Does your local sailing area need more Relaxed Racing?
Published on October 21st, 2014
With winter on the horizon, and the racing season slowing down, thoughts now turn to whether changes are needed to the 2015 regatta schedule. Here Erin Schanen reports in Sailing magazine how promoting ‘relaxed racing’ can get people in their boats and on the start line…
For many sailors, the world of sailboat racing is completely foreign. It can be an intimidating experience filled with complicated rules, fancy gear and packed starting lines filled with yelling. And while that might describe the scene at high-profile events, most of the racing happening every week at yacht clubs and sailing clubs around the country is much different.
Racing can be fun, casual and a great excuse to use your boat more often, said Ken Quant, who helped revive a Milwaukee-area casual racing group called MAST.
“We get people who are not dedicated racers,” Quant said. “These are people who just want to get their feet wet at racing. They just want an excuse to go sailing, they don’t really care about winning.”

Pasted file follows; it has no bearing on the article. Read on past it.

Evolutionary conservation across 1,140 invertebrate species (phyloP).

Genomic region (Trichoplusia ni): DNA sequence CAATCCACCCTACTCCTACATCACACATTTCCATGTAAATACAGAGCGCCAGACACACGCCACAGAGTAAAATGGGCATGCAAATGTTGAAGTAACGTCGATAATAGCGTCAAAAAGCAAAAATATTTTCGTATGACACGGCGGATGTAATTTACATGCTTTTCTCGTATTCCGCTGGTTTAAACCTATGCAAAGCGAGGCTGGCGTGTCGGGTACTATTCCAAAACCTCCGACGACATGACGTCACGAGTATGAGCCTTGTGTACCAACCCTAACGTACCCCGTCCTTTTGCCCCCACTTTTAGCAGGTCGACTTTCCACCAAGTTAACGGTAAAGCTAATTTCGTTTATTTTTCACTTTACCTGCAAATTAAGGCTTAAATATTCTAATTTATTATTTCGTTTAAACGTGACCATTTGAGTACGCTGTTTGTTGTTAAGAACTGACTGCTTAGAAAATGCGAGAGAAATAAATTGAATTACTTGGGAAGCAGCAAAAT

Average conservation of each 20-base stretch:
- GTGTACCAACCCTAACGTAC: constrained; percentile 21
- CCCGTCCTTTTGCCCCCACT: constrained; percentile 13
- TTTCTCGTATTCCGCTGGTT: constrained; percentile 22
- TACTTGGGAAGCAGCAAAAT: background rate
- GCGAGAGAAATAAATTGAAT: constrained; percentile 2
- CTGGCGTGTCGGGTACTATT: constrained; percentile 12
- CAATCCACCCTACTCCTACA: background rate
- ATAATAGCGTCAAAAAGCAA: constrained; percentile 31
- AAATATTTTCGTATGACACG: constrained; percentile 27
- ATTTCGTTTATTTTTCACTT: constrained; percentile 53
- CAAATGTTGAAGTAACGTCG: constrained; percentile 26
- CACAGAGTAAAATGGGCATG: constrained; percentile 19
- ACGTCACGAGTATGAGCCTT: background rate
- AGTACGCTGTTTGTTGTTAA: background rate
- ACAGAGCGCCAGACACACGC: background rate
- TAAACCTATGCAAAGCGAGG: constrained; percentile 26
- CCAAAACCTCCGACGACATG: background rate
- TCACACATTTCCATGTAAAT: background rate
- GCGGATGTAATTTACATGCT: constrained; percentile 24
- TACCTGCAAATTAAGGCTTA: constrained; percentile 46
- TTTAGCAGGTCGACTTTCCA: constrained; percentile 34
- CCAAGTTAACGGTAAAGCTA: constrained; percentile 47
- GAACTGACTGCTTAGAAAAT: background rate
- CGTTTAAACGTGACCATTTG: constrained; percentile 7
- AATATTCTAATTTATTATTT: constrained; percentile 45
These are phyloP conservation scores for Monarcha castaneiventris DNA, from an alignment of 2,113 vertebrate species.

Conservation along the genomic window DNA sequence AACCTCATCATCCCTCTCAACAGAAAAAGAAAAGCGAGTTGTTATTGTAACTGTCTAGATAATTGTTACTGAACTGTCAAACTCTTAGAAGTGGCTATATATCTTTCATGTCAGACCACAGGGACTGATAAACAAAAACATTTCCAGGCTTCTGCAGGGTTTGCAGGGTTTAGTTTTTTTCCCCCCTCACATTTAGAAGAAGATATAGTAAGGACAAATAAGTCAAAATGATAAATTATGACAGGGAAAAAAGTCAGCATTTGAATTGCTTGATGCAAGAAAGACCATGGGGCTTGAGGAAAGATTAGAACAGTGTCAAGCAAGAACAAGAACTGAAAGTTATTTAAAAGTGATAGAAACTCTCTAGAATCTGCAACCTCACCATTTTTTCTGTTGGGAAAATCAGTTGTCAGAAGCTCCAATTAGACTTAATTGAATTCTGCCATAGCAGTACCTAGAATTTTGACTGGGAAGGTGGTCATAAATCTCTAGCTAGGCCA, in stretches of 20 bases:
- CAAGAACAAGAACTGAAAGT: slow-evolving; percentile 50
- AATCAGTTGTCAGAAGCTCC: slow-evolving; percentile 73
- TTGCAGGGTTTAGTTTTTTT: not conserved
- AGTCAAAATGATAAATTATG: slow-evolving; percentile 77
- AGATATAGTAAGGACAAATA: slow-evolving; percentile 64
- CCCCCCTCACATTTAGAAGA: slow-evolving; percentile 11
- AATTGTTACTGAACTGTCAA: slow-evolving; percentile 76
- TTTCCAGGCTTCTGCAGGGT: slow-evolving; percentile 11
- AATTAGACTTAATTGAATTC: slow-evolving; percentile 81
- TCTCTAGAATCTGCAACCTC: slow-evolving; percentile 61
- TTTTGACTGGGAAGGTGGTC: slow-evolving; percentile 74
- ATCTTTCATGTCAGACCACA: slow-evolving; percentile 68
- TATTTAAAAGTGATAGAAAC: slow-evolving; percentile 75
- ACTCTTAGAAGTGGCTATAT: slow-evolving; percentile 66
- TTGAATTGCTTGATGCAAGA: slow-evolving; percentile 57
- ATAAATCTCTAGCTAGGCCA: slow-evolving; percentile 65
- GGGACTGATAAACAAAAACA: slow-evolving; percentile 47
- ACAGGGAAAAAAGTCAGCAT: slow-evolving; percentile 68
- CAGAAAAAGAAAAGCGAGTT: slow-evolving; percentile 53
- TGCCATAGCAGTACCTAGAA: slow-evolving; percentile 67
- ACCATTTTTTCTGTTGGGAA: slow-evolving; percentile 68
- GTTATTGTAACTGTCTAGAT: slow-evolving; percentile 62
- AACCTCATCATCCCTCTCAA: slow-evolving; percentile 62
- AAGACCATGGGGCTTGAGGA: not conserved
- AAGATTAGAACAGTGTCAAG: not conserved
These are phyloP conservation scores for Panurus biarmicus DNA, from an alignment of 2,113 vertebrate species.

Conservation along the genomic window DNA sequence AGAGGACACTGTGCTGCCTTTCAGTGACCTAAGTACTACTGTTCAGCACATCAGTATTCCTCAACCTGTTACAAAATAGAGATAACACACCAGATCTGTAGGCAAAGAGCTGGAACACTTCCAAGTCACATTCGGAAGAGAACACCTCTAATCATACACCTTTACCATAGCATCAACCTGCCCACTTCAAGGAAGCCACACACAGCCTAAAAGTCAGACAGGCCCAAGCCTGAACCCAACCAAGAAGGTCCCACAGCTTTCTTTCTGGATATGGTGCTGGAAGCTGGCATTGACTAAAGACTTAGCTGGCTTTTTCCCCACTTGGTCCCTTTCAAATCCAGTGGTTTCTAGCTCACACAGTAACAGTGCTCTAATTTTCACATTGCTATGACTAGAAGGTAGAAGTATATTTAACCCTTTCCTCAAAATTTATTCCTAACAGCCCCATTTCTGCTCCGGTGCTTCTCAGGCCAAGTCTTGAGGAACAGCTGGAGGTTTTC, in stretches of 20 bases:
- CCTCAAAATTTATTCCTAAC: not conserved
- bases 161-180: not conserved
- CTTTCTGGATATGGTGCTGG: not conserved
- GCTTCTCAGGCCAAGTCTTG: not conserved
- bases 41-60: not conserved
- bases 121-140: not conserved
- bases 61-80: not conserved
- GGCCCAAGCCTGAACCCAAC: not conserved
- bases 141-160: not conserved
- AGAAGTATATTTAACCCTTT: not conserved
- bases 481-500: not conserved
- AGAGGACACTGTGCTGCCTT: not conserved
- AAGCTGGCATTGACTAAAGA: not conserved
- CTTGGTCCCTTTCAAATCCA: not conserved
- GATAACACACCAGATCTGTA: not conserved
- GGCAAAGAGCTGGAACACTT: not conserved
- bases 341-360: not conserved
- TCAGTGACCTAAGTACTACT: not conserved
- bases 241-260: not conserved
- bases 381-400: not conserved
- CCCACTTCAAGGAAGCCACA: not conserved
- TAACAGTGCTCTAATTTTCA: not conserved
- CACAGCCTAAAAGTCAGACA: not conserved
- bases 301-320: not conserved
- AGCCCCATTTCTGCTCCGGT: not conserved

And it turns out there are a lot of people with just that attitude. Although the Milwaukee Area Sail and Trail (the trail part no longer exists but Quant said he’d like to work an off-season skiing component back in) group was formed in the 1970s, interest waned until about eight years ago when more and more people were interested in going sailing. Now the group has about 70 boats in the fleet.
Finding the right place to start racing is key, Quant said.
“If somebody wants to try racing, don’t start in a big series,” he said. “Look for something that is short and simple. Out, in, done.”
Traditionally, weekend racing is more competitive, although some clubs are seeing interest in weekend club racing wane and Wednesday night racing become more competitive. Find out from fellow sailors what the level of competition is like before you jump in to a race. Most fleets offer jib-and-main divisions that do not allow boats to fly spinnakers, and Quant said that’s a good place for new racers to start.
“It’s just easier when you don’t have to worry about a spinnaker,” he said. “You can focus more on the racing stuff than the boat handling.” – READ ON